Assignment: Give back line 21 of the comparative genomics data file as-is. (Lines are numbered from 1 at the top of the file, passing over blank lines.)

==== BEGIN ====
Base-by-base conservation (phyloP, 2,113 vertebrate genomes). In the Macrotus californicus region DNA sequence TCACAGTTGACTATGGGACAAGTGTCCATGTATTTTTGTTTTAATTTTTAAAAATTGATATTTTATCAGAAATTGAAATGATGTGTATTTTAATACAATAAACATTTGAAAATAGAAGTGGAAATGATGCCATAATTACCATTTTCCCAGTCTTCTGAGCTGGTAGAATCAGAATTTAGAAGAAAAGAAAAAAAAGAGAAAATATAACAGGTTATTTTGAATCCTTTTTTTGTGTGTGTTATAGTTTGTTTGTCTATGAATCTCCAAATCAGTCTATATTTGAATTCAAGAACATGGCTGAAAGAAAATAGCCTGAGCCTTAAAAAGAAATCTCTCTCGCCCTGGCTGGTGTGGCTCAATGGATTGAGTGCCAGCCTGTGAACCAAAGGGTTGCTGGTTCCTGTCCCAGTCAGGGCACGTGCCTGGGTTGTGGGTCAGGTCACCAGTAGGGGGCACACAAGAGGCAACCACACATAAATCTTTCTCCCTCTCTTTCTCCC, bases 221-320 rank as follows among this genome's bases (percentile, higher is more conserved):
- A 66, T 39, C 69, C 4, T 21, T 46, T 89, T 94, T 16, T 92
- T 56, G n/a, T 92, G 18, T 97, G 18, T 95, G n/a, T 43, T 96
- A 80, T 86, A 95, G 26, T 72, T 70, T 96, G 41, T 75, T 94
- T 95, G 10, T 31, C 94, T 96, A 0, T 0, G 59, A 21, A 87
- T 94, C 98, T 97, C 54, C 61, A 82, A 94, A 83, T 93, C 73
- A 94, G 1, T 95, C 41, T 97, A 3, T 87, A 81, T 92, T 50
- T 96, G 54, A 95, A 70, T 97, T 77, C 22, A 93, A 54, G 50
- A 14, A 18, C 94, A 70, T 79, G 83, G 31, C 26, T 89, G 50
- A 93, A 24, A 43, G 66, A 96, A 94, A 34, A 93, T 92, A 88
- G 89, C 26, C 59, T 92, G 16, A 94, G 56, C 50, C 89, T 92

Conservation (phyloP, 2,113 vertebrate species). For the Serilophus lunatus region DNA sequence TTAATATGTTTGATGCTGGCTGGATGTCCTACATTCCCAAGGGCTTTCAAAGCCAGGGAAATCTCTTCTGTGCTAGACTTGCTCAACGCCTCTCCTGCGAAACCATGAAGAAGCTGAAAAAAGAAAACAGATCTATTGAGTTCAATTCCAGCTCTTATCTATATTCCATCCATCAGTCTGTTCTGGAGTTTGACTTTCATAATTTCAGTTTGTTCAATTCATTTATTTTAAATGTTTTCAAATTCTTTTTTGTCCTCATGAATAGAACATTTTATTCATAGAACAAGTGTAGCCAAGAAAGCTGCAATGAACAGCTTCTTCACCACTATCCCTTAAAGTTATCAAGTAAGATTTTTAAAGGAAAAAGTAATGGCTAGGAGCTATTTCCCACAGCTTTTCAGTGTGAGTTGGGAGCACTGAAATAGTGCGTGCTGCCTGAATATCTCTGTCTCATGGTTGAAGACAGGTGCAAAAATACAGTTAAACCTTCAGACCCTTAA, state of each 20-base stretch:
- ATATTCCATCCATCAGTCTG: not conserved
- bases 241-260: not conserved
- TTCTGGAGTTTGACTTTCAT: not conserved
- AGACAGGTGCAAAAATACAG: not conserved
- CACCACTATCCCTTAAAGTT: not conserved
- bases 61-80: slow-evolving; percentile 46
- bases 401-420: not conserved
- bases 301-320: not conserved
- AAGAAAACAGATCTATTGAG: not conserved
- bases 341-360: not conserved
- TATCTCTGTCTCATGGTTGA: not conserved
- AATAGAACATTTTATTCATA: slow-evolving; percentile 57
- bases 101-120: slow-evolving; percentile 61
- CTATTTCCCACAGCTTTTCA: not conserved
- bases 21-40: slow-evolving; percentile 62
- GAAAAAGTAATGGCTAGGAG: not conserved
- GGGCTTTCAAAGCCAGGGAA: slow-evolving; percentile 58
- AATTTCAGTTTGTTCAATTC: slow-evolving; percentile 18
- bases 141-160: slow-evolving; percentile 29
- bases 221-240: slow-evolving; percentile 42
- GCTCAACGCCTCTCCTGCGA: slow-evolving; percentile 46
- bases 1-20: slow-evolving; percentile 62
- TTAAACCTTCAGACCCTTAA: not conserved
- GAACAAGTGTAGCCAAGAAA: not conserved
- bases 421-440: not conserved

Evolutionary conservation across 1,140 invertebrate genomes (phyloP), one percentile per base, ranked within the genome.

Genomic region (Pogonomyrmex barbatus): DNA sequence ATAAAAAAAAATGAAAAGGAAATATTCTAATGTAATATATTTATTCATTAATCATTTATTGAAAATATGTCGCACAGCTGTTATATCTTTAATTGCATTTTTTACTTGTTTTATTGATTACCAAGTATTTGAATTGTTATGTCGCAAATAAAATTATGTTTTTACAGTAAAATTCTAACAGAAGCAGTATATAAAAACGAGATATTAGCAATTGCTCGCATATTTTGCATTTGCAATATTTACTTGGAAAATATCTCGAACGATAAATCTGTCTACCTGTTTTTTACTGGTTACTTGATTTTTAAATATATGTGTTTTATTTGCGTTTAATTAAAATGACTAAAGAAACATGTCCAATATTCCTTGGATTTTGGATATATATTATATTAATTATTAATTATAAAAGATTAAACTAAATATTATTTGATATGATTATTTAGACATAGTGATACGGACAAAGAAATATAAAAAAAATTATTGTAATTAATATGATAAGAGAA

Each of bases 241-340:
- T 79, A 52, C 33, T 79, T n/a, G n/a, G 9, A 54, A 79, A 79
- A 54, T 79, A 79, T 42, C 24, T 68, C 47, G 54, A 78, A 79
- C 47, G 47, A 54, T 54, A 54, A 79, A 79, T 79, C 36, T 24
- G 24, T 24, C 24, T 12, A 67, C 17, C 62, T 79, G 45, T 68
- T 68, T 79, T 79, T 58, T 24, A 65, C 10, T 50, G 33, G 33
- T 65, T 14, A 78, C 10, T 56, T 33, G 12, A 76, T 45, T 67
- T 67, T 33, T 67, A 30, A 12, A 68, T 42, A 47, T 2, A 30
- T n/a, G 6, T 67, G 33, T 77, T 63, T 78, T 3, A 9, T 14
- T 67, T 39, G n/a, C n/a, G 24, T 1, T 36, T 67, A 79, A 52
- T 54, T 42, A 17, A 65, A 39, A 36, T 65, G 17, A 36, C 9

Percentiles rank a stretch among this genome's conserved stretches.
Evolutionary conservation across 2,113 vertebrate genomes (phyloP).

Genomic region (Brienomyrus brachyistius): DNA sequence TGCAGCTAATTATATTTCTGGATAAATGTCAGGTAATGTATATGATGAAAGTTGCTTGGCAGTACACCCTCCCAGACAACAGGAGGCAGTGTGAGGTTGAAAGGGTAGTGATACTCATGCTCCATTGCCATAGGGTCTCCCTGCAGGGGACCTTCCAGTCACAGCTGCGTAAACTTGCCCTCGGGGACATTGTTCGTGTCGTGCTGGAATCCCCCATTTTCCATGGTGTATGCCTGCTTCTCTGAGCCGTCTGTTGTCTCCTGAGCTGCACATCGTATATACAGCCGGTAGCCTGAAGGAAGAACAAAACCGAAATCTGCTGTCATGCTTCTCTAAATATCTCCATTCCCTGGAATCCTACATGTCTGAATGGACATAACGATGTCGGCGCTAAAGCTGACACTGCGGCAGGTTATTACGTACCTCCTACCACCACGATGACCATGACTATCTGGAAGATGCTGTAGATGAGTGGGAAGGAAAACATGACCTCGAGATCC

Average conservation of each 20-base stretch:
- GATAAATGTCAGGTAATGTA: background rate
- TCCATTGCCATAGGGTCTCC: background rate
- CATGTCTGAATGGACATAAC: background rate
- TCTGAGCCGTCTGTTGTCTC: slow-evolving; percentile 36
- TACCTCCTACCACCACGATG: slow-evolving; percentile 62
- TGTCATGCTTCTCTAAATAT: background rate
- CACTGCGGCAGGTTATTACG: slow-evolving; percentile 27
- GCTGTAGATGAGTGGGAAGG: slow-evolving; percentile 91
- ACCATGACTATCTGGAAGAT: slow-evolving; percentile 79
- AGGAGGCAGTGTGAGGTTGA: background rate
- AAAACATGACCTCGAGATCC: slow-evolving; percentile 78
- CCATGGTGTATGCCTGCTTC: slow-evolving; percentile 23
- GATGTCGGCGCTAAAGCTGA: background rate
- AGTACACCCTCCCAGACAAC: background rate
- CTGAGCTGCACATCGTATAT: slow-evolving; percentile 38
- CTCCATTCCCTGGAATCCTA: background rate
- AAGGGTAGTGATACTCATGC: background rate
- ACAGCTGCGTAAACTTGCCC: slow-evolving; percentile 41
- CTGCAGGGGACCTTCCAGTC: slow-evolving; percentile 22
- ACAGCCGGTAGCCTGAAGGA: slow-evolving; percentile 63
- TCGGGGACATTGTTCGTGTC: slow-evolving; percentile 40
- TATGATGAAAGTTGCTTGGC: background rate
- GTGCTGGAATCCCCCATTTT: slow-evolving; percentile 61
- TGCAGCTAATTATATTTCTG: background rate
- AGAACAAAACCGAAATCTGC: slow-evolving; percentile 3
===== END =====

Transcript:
- AAGAAAACAGATCTATTGAG: not conserved